24: The Future’s So Bright…

…we gotta wear shades! Or, at least that’s what you might have thought this weekend right across the county. It wasn’t just that Dunbar, North Berwick and Gullane were mobbed, with High Street pavements and car parks choked and beaches busy with strollers and pale skin lolling beneath newly dusted-down sunglasses. Elsewhere hummed to the tunes of lawnmowers and the chink of spade and iced tumblers in gardens. Weekends like this, our visitors just have to live with their jealousy.

But those visitors are also the future; they are what has revived North Berwick High Street and spurred hundreds of volunteers to make the place look cared for. This has now spilled over to East Linton and Cockenzie/Port Seton, as well as more obvious destinations, again because the place looks cared for. While we build such desirable communities, the financial boost to make it all work has to come from tourism.

Labour huffs and puffs about jobs and economy. But, with their heads stuck down a 19th © hole, they don’t have a clue. They want Cockenzie Power Station (possibly the ugliest but certainly the most prominent building in Scotland) to stay for another 30+ years. Why? for maybe 50 jobs. If you replaced it with a marina, harbour, boat trips, restaurants, shops, seafood specialties, etc, you’d have over 1,000 jobs, plus perhaps £30m injected into the local economy annually. You would also link wildlife of the lagoons with Longniddry Bents and elevate the John Muir Way to national status and re-invent Prestonpans as a destination by making a long seafront walkway part of it.

Beats me why my opponents are such Luddites and can’t see a more suitable future for such a wonderful place. Maybe they wear dark glasses on all the time; maybe they’re just blind.

About davidsberry

Local councillor, tour guide and database designer. Keen on wildlife, history, boats and music. Stood for the Scottish Parliament 2011; lost by 151 votes.
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4 Responses to 24: The Future’s So Bright…

  1. Realist says:

    Sounds great Dave. Perhaps you could answer the following for me?
    Have you established if Scottish Power are prepared to sell the land?
    Who is putting up the money to buy it from them?
    Who will pay to clean the site up?
    How are you going to stop travellers trashing it once you have cleaned it up?
    Who is paying to put up all the facilities you mention?
    Is the site geologically suitable for your marina (I remember it as being a rocky beach before they built the station)?
    Do we really need a marina and another harbour, considering the two harbours already there are underused?
    How will you stop the sea from swamping the long seafront walkway at Prestonpans whenever the tide comes in? East Lothian Council have only just patched up Port Seton shoreline that was damaged by last year’s storms.
    Can’t you think of more pressing priorities for the people of Cockenzie, Port Seton, and Prestonpans?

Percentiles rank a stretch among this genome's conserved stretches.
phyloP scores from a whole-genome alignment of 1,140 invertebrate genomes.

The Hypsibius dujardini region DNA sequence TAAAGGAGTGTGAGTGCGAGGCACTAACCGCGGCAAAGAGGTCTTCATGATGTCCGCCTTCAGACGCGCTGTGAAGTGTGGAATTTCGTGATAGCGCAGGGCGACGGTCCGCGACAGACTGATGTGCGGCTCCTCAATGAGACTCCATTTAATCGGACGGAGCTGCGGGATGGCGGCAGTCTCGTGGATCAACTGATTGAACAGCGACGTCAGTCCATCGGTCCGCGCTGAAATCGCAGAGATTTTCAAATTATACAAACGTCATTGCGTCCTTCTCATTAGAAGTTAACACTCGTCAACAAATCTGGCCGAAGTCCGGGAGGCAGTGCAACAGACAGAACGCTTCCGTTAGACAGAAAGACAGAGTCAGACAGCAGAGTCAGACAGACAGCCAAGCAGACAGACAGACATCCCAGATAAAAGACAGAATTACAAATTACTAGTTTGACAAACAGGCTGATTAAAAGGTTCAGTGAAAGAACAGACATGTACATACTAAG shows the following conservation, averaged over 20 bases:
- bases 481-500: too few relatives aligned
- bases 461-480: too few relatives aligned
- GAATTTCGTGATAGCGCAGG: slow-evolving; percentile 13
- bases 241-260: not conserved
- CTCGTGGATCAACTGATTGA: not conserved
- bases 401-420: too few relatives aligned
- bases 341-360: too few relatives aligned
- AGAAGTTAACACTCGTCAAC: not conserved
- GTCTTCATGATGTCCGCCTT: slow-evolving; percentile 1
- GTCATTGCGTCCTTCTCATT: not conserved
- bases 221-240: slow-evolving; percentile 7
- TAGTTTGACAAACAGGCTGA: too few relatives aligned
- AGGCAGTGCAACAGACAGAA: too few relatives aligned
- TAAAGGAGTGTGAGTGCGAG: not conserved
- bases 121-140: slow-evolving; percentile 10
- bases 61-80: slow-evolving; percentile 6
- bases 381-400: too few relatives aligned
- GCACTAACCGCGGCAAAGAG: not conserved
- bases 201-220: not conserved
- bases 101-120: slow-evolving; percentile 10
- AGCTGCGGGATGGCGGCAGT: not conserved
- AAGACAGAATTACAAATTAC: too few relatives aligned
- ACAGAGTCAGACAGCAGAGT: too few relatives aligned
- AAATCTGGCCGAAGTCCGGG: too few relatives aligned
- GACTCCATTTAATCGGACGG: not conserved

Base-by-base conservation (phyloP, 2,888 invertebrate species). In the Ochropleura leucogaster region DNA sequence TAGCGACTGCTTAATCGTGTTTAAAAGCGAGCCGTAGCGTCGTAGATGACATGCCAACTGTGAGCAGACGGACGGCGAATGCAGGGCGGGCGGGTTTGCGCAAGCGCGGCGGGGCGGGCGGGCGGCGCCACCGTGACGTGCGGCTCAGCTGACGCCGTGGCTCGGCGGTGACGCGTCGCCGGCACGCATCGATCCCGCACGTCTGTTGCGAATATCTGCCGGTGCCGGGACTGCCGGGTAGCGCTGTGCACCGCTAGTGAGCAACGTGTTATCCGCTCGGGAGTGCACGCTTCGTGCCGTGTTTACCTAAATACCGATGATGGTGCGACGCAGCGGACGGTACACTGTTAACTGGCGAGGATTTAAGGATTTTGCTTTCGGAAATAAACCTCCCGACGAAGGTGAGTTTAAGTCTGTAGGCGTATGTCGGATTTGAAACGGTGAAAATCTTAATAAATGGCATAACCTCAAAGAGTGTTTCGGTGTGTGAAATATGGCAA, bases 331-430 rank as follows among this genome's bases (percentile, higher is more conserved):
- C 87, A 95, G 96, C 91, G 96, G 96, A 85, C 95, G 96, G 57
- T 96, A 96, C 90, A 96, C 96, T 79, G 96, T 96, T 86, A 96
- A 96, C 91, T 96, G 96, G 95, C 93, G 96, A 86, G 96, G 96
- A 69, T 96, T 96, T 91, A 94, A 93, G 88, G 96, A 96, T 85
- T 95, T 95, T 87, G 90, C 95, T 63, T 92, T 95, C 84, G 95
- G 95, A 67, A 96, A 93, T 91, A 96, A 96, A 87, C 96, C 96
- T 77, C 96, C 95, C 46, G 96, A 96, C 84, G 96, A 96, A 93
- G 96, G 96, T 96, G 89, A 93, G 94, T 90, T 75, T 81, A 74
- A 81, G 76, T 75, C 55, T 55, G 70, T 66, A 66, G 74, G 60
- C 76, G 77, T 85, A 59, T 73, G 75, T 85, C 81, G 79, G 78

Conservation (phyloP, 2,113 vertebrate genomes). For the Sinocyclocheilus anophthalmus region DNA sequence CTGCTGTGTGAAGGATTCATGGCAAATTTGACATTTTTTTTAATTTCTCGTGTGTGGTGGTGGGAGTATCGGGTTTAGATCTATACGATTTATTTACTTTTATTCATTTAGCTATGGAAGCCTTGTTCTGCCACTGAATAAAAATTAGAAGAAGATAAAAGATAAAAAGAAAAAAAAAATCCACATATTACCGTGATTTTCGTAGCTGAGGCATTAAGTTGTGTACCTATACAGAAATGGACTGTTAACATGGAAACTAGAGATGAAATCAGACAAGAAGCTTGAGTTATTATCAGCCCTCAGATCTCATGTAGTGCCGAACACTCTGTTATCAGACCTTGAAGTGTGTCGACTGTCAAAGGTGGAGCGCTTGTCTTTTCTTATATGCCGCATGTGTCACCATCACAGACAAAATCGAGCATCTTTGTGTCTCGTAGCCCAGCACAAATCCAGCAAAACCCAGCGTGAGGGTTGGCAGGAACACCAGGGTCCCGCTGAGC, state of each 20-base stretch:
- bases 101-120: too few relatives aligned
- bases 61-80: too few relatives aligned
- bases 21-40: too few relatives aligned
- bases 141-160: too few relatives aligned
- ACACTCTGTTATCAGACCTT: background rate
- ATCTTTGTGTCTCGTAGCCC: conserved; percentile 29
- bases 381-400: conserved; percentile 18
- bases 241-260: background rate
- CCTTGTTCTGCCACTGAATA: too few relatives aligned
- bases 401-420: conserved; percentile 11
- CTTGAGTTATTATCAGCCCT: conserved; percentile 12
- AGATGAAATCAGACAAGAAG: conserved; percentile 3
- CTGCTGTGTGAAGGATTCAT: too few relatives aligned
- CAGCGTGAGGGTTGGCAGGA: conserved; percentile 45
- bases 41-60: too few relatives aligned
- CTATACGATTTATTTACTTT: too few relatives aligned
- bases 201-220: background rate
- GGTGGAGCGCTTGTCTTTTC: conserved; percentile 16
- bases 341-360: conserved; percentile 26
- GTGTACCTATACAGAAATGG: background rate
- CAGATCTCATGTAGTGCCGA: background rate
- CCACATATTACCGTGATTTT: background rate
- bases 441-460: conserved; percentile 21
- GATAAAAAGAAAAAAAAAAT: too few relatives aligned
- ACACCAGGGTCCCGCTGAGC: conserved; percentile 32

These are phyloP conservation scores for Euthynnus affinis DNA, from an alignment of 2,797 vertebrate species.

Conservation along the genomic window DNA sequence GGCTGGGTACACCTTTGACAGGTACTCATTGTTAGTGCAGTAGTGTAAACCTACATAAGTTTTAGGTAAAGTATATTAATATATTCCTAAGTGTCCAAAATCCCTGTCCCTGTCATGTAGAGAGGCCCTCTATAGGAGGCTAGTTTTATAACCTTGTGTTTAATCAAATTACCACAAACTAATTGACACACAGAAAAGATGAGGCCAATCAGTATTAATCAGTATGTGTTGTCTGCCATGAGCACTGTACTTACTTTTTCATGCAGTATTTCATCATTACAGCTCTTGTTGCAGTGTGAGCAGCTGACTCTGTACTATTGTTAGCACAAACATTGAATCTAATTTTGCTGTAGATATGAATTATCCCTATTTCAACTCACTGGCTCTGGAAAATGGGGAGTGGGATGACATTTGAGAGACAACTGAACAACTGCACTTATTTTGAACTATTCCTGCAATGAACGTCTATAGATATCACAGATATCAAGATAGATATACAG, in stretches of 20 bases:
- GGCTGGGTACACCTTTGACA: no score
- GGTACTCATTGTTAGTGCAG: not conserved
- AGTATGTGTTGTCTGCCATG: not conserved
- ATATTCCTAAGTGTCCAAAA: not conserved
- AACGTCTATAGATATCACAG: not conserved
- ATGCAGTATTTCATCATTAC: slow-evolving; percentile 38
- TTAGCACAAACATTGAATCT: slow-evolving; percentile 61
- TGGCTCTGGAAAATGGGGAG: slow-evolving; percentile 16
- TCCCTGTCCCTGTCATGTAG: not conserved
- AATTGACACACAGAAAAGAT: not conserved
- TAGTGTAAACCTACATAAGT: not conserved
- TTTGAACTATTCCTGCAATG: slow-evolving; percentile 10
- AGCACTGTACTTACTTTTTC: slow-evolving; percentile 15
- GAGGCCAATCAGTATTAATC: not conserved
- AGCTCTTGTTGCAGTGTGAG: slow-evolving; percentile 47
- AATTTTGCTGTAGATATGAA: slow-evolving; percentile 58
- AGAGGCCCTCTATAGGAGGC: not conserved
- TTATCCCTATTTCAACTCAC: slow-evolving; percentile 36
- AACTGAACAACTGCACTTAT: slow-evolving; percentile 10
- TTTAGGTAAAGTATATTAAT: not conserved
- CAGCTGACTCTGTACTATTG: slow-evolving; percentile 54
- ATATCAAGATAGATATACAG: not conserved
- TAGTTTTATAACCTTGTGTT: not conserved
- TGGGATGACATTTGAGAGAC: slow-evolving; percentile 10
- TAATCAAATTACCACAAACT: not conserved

Her are a few to get you started; care homes, school busses, restoring support for local community groups, jobs, pot holes, etc…
    A bit more realistic to deal with those sort of issues perhaps?

  2. davidsberry says:

    Not bad questions; here are some answers:
    1. No, nor is there any indication they would. But if the station were blocked, what’s their option? Think: they could net more out of this with much less investment of scarce finance and project management demand than from any power station.
    2. No takers yet; this needs homework and sums first. Sorry you dislike innovation. Some of the best parts of the world owe their value to it. Ever been to Mykonos or Amalfi? The things imagination can do with coastlines…
    3. Any potential developer—it’s part of the deal
    4. Same as any other coastal site—small berms and height restrictions
    5. Same as 3. above (Have you ever seen Baltimore’s waterfront?)
    6. If it can take a power station, there are few geological problems
    7. Yes. A marina is a large recreational boat park with facilities; a harbour like Cockenzie is unsuitable, although it does have a future when we create a seafood and maritime watersports industry (sorry—that belongs in another blog)
    8. 50-year storms do occur. But we don’t abandon the coast in case one happens; you build with storms and rising sea in mind
    9. Yes, and I’ve spent much of my last 12 years addressing many of them first (Community Centre, Bellany Day Centre, Harlawhill Centre, Battle Trust, Pennypit, affordable housing, etc. But Mercat Gait was a step too far) Now it’s time to move on.
    If all you can imagine for their future is 50 jobs in a power station, then it’s time someone ckued you in what imagination, guts and determination could do to give local life a future and save them from the sterile short-termism of Labour that has offered only a 19th © vision for the fifty years since the last pit closed. Get in the 21st © and then we’ll talk.

  3. Realist says:

    To sum up; Scottish Power aren’t for selling, you know of no buyers or potential investors, you ‘think’ that it will be suitable geologically, you don’t seem to appreciate that most of the Prestonpans foreshore is already under water each day (50 year storms or not), and you would rather spend time imagining your version of utopia rather than addressing the very real issues that people are facing now.
    Get some proper answers and then we’ll talk.
    Not very nice promising voters things that you cannot deliver. That sort of behaviour gives politicians a bad name!

  4. Pingback: Top Ten Hits This Year | davidsberry

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